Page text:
Yanko Design

These prefab homes take 60% less time & money to build – an affordable solution to sustainable homes!

Sustainable Prefab Homes by ARCspace

ARCspace began as a pilot program as a potential solution to the extreme homelessness crisis in L.A. but has now grown into a range of several accommodation options ranging from 160 to 10,000 square feet.

The construction industry is responsible for 28% of the global emissions and construction-related industries like glass and cement add another 10% to the global emissions. If you think about it 38% of the world’s emissions is a lot and if we find sustainable solutions for the construction industry, we can make a large positive impact rather quickly because it will ripple out to related industries and therefore we can scale up sustainable development faster. I know it is an unlikely approach, but to make the biggest dent when solving a problem we have to start by untangling the biggest knot! ARCspace is a modular architecture firm that is constantly creating innovative designs and material development to do its part in curbing the emissions for their industry using sustainable, affordable, prefabricated homes.

Fun Fact: ARCspace is a division of Sustainable Building Council Ltd., located in the Los Angeles Cleantech Corridor so as a parent company, the goal of Sustainable Building Council Ltd. is to bring together experts in construction, architectural design, engineering, building, environmentalism, and innovative technology to address housing needs around the world. The mission is to work together to create efficient, cost-efficient, and long-lasting housing. It began as a pilot program as a potential solution to the extreme homelessness crisis in L.A. but has now grown into a range of several accommodation options ranging from 160 to 10,000 square feet. All structures are prefabricated for highly efficient and quick builds which reduce emissions and minimizes waste. ARCspace reports the buildings are “spec-built from the ground up in 40-60% less time and cost than traditional construction.”

Residents can fully customize their tiny homes or even scale up to the size of traditional homes and have a huge range of interior design details to choose from including optional elements that provide off-grid power and water. Some homes feature self-contained atmospheric water generators called Hydropanels that are grid-independent and pull a few liters of drinking water out of the air each day. Affordable solar panels are another add-on option, however, the primary supply still comes from onsite plumbing and electrical systems. Units can be linked end to end or stacked up to four units high with stairways connecting each unit.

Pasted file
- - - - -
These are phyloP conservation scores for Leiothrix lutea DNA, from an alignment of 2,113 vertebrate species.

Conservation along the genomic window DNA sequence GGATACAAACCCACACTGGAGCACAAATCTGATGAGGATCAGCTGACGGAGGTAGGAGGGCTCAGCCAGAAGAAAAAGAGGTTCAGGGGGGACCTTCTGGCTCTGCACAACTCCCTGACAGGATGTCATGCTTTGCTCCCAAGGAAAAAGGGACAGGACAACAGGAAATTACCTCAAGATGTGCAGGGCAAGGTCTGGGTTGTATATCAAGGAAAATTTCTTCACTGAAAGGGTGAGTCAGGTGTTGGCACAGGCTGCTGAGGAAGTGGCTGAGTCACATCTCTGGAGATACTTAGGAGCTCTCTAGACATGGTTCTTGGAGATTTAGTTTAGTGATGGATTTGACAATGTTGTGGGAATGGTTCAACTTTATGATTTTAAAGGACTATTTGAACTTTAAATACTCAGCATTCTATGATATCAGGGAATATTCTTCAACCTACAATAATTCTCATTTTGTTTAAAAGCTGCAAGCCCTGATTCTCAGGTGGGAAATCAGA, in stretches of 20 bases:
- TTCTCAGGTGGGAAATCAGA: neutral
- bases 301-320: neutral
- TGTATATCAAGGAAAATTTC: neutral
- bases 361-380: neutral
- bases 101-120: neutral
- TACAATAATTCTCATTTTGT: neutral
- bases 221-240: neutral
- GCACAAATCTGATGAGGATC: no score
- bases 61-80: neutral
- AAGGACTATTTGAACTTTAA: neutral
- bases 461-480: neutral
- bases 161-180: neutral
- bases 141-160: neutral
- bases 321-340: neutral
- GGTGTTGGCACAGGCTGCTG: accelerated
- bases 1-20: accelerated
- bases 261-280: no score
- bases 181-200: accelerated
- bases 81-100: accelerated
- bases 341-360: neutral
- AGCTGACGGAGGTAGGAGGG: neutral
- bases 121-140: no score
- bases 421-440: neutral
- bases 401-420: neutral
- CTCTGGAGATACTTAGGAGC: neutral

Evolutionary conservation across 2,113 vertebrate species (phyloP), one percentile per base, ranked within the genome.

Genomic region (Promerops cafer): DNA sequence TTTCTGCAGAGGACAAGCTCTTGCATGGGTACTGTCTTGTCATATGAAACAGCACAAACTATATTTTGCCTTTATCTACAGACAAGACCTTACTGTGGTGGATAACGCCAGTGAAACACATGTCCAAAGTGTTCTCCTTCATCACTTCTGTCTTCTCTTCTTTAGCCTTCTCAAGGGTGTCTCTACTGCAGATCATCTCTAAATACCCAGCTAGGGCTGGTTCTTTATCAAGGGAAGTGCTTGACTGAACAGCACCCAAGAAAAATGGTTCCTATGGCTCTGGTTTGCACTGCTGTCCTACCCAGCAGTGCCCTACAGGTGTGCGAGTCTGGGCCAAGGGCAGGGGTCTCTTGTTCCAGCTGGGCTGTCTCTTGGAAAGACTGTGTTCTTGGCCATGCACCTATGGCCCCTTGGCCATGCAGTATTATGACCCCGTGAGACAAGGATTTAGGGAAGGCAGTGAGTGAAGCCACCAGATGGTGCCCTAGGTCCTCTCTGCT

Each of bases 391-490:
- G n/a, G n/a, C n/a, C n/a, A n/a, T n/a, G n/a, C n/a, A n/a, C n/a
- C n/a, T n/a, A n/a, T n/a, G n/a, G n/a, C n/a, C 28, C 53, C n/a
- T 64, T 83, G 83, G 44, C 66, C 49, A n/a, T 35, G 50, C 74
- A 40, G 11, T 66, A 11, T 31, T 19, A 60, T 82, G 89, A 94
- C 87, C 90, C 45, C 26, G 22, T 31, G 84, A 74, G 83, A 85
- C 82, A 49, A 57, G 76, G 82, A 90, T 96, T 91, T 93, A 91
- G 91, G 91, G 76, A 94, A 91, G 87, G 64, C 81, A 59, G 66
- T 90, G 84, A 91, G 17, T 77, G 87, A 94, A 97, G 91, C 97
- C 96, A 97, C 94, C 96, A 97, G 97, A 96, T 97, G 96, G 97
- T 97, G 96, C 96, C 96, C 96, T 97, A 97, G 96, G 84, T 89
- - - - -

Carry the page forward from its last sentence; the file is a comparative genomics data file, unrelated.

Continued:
In addition to avoiding toxins in construction, ARCspace puts a focus on smart home features that are energy-efficient and healthy. The company employs a variety of sustainable technologies such as environmentally friendly, vegetable-based spray foam insulation and specialized window coatings that keep excessive heat out while allowing natural light in. It also uses recycled materials throughout, including for decking and outer cladding. For temporary work sites or emergency housing needs, impermanent foundations mean the units can be relocated with minimal site impact. They can also be set up in as little as 24 hours once onsite with a small team using cranes to stack modules then following up with window installations.

High-grade steel is the primary material selected for durability and seismic safety requirements in California. Steel also makes the prefab homes resilient in the face of high winds while also being highly fire-resistant which is another climate crisis-induced problem in California. It is also easier to maintain and long-lasting because steel won’t succumb to termites. Finally, it can be easily reused or recycled! “We do not utilize or work with any form of used containers, not even 1-trip containers (those only used one time). Shipping containers are manufactured with materials known to cause cancer such as LED paint, DDT wood flooring, and often have insecticide coatings, etc,” says the team as they point out how they are different from shipping containers.

The company said, “Last year, ARCspace collaborated with Habitat for Humanity to create an Emergency Shelter Project in the San Francisco Bay area using America’s first prefabricated foundation and worked with local trade schools to help prepare a new workforce with an understanding of emerging sustainable building technology.” This quick-build housing showed the potential for ARCspace to provide affordable housing but also served as inspiration for those considering a career in green design. ARCscpace is working on changing buildings, landscapes, urban designs, and policies that make cities and living cleaner, more efficient, more beautiful, and more equitable for their citizens.

Designer: ARCspace

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